Step 1: determine the number of solar systems in California. To begin the estimate, Balfour and Shaw estimated the population of PV systems in California. The state publicly shares data regarding the number of systems installed each year, their type (for example, utility, commercial, residential), and the overall total number of systems installed.

From this information, the two determined the number of solar systems reported for all independently operated utility companies. For instance, in 2015, they found 144,478 newly installed systems and a total of 425,362 installed systems. Once codified, they used the numbers to represent the overall population of photovoltaic solar systems installed in the state.

Then, using the number of systems installed in California from 1996 through 2019, they forecast the number of systems that will likely be installed in the state in years to come.

Step 2: tally the number of fires for California. Balfour and Shaw then requested historical data provided the U.S. Fire Administration and queried the data to determine the number and locations of photovoltaic sourced fires every year. The two filtered the queried results for photovoltaic sourced fires in California for 2015-2019. This provided them with the number of fires per the number of installed systems in California.

Step 3: Forecast the number of PV system-sourced fires in California. The next step assumed that most photovoltaic solar system fires would be caused by aging system components. This is based on a Japanese case study of 100 solar system fires, which indicated a significant number of failures were attributed to components that were at least seven years old.

For their analysis, Balfour and Shaw assumed most fires would occur in systems at least that old, and adjusted the overall population size accordingly (for example, the number of fires in California in 2015 per number of installed systems in California in 2008). They used that adjustment to estimate the number of fires per number of systems seven years old or older.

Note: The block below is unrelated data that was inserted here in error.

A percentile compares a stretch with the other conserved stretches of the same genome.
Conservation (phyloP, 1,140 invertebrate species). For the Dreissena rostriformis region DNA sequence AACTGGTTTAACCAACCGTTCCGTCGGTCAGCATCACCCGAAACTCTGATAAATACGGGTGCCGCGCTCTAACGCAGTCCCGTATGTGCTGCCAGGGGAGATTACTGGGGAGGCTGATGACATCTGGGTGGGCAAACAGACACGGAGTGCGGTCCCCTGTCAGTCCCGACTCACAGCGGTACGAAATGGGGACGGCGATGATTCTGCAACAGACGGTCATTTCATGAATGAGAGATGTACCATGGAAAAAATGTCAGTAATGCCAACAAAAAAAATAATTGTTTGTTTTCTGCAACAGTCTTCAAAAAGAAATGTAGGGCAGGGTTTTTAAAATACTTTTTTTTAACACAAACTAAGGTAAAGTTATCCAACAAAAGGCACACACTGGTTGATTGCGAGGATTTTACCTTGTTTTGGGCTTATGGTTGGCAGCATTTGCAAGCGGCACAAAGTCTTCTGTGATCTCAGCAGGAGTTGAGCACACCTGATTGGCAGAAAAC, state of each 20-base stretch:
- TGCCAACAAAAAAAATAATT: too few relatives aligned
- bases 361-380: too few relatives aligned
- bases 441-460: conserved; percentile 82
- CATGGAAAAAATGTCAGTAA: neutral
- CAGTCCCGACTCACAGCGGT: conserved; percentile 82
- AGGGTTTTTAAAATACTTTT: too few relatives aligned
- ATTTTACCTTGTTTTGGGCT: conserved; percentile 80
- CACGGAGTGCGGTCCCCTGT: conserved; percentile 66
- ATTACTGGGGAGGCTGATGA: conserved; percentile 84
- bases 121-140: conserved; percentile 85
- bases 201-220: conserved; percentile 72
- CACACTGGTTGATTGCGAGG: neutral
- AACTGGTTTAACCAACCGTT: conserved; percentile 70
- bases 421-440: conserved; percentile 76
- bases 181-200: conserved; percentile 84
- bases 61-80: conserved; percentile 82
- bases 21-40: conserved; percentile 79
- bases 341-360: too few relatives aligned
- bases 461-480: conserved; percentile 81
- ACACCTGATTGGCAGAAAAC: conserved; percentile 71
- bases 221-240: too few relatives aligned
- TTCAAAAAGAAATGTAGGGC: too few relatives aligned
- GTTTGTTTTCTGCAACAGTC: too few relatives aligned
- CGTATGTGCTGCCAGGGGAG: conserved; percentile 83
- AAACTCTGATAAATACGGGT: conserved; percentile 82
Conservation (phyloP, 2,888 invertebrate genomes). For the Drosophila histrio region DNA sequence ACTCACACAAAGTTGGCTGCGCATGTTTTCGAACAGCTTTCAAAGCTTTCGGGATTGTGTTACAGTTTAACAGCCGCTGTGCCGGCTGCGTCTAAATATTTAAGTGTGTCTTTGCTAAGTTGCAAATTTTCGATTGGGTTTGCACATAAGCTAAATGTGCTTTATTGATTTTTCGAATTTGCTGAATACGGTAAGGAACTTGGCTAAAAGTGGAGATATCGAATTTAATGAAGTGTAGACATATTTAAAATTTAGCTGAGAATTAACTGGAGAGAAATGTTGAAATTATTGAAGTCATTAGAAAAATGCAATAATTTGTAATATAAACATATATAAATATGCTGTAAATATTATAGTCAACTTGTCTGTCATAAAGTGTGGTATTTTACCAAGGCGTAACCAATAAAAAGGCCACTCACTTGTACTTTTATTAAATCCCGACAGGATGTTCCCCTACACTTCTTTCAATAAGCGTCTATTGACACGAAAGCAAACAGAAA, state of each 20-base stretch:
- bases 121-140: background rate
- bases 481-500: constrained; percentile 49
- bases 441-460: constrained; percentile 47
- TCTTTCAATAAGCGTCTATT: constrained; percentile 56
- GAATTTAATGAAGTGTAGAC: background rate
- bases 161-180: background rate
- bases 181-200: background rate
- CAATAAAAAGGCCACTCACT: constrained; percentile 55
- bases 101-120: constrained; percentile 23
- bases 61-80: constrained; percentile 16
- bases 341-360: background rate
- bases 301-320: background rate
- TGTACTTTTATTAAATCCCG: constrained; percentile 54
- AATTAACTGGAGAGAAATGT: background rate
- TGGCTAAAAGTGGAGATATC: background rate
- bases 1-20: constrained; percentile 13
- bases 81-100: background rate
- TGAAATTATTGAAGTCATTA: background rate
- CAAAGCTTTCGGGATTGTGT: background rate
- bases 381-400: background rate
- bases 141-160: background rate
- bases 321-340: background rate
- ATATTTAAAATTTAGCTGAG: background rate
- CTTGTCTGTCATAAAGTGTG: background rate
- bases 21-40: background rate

The process was repeated for each year from 2015-2019 to establish known values for the independent and dependent variables to forecast the number of California based photovoltaic sourced fires anticipated in the future.

Graphic provided courtesy of Higher Powered, LLC

The numbers only contemplated fires where a fire department was dispatched. Balfour and Shaw recognizes that PV-sourced fires aren’t always reported as such, so the two anticipate the actual value to be higher.

To better understand the overall impact, Balfour and Shaw combined the forecasted values with additional fire statistics.

Rate of deaths per fire

Referencing a 2014 report by the National Fire Protection Agency, the two found that there were 3,275 civilian deaths out of 1,298,000 reported fires. As solar fires don’t happen solely at residences, they used the number of deaths per all reported fire types to determine the average number of civilian deaths per fire as follows and arrived at 0.0025 civilian deaths per fire.

When combined with the forecasted number of fires caused by solar systems in California, Balfour and Shaw estimated that PV system fires will lead to loss of life in California every year starting by 2036.

Total cost per fire

From another report provided by the NFPA, the two found more costs associated with a fire than just property losses. The NFPA report provided an aggregate total and breakdown of costs of fires in the U.S. in 2014. Balfour and Shaw used the figure of $328.5 billion (in 2014 dollars) along with the total number of fires in the U.S. in 2014 to determine the average total cost per fire, which they said equalled $287,782 in 2021 dollars.

Some of the details included have been developed for a book titled, Photovoltaic (PV ) System Delivery as Reliable Energy Infrastructure, under contract with John Wiley & Sons. The book is expected to be available in early 2022.